Does Hamilton provide answers to investigations?
This is a question we get asked quite often, and it’s a tricky one.
To start, let’s reframe the question. For us, the key is not about having answers or even model answers for investigations; rather, it is about how you as a teacher can best assess children’s mathematical investigative learning in order to:
What follows are some ideas and resources that will help you do investigations in such a way that children gain as much benefit as possible while allowing you to assess the outcomes for these purposes.
First – remember that investigations are wonderful!
It is wonderful that you are doing investigations with your class, taking on the challenge of developing mathematical thinking and deep conceptual understanding. Investigations have massive benefits for children’s fluency with and enjoyment of numbers and mathematics.
But, we know it’s not easy.
With investigations, it’s not the final ‘answer’ that children produce that is the most useful object of assessment. The process that the children went through in getting to that ‘answer’ is far more important. Assess children as they work through the investigation, as well as when looking at their results, according to how much they have demonstrated investigative skills, such as:
For some worked examples of how to look for these qualities, see Hamilton’s annotated children’s investigation examples (links below). You will see how quick notes on post-its can help you capture the nature of the problem-solving process that your children went through in doing their investigation. If you record observations as you circulate the classroom - working with and questioning children - you will have done lots of assessment before you open a book.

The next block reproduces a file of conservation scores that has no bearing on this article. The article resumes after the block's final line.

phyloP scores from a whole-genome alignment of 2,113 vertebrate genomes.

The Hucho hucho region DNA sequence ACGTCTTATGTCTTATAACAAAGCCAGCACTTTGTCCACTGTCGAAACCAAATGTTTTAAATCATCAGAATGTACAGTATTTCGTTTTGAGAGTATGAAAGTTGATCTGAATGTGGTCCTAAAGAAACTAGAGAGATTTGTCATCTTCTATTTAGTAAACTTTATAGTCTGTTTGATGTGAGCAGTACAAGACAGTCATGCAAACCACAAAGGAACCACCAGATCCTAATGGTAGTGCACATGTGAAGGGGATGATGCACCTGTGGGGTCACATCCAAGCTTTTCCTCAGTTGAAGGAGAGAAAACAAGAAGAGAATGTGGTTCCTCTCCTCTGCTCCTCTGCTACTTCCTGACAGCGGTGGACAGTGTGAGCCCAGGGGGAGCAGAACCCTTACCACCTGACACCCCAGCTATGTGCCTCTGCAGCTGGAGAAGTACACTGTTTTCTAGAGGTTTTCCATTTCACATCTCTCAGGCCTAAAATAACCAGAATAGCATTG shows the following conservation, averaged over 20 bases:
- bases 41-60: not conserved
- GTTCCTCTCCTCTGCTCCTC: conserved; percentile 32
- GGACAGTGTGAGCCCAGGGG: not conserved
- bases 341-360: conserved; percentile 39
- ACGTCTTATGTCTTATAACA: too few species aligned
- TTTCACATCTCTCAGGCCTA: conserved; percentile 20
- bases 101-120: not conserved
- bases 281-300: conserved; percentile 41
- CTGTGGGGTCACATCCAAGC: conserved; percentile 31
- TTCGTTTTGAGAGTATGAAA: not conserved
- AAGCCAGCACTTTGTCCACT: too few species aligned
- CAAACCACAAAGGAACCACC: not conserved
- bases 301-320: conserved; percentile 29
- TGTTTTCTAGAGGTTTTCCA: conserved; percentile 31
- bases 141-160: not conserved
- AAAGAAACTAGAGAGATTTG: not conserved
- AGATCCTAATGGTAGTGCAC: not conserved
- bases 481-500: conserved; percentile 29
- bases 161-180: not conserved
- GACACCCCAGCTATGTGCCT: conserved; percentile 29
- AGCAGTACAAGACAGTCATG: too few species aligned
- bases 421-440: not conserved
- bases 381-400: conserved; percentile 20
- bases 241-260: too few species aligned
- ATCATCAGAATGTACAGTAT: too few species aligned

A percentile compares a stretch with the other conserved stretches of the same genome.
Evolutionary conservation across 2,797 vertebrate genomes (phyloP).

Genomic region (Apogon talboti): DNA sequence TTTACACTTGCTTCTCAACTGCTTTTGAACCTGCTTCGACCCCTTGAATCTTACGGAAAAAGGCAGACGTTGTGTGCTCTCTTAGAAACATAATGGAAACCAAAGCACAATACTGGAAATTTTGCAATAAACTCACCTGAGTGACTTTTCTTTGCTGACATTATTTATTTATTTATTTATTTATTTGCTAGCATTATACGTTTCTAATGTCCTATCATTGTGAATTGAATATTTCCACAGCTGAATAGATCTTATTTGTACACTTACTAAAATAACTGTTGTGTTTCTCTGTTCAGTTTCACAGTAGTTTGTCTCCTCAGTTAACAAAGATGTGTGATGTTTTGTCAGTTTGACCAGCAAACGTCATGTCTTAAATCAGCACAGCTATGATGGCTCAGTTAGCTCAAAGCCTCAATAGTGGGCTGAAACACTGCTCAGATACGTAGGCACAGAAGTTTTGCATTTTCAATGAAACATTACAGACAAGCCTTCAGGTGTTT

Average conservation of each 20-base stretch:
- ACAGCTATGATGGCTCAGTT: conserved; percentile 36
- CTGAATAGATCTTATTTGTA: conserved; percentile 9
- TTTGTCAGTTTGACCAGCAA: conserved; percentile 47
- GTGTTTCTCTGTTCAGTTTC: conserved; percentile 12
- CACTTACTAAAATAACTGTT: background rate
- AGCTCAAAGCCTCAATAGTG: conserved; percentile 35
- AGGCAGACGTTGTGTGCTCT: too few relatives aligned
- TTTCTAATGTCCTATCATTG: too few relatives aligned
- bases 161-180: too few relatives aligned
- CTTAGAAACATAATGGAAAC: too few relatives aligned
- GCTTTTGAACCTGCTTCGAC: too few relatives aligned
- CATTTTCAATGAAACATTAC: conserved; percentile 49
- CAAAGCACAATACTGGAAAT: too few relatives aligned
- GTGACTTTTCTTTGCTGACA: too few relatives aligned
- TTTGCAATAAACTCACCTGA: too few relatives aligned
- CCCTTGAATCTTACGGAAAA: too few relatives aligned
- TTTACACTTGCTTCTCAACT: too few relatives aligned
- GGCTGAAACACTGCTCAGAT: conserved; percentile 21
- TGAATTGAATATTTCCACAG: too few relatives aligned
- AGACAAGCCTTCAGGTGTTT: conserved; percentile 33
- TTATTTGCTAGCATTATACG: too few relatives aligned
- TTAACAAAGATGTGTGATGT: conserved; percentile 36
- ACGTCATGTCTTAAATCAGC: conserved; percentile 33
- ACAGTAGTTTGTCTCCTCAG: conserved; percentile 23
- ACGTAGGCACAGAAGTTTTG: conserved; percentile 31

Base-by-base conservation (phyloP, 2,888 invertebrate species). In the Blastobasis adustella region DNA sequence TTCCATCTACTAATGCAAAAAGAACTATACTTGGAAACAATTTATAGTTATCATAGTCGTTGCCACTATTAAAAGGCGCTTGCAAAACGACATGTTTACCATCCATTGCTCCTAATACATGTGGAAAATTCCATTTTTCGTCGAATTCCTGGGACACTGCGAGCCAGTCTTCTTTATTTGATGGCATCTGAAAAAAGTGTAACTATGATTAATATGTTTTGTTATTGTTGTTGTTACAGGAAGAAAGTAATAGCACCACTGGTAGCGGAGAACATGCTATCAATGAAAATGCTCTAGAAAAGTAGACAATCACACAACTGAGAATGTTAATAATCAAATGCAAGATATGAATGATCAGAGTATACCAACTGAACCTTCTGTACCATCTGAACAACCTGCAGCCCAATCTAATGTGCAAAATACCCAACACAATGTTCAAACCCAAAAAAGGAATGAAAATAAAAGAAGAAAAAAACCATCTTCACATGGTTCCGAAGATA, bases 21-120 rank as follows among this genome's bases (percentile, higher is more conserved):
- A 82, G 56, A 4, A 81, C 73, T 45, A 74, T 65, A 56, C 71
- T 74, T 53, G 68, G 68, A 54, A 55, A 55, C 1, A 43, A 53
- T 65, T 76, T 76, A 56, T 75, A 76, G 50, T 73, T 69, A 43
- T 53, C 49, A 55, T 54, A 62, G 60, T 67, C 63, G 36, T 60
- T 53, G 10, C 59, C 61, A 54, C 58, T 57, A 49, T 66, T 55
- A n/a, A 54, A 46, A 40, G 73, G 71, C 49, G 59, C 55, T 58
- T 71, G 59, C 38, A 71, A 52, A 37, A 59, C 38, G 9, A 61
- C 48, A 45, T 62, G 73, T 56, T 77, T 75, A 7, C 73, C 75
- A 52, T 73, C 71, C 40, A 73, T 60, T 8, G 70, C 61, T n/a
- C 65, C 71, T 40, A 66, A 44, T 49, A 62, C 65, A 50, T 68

Assessing investigations is not like assessing a sheet of sums. There isn’t a fixed end point. Consider for a moment, how you assess extended writing. You do not assess the final value of the piece of writing as a finished piece of writing, but how well the child has met particular writing objectives.
One of the things that you may do when you assess writing that could help you here, is giving the children, and yourself, a particular focus. Perhaps, early in the term - tell them that you will be looking particularly at how well they get started on the problem. A bit further along in the year - tell them you will be looking at their recording and organisation. Further down the line - you could highlight the ways they spot and write about patterns. Towards the end of the year- you might look at their explanation, reasoning and generalisation. This gives you concrete skills to assess when looking at their books.
You can assess children's processes in a variety of contexts:
You can give children a framework to self-assess their 'solutions' to a problem as they progress. Instruct them to work out how they would
This gives you a focussed way to ask for their contributions one-to-one, in small groups or in a plenary session.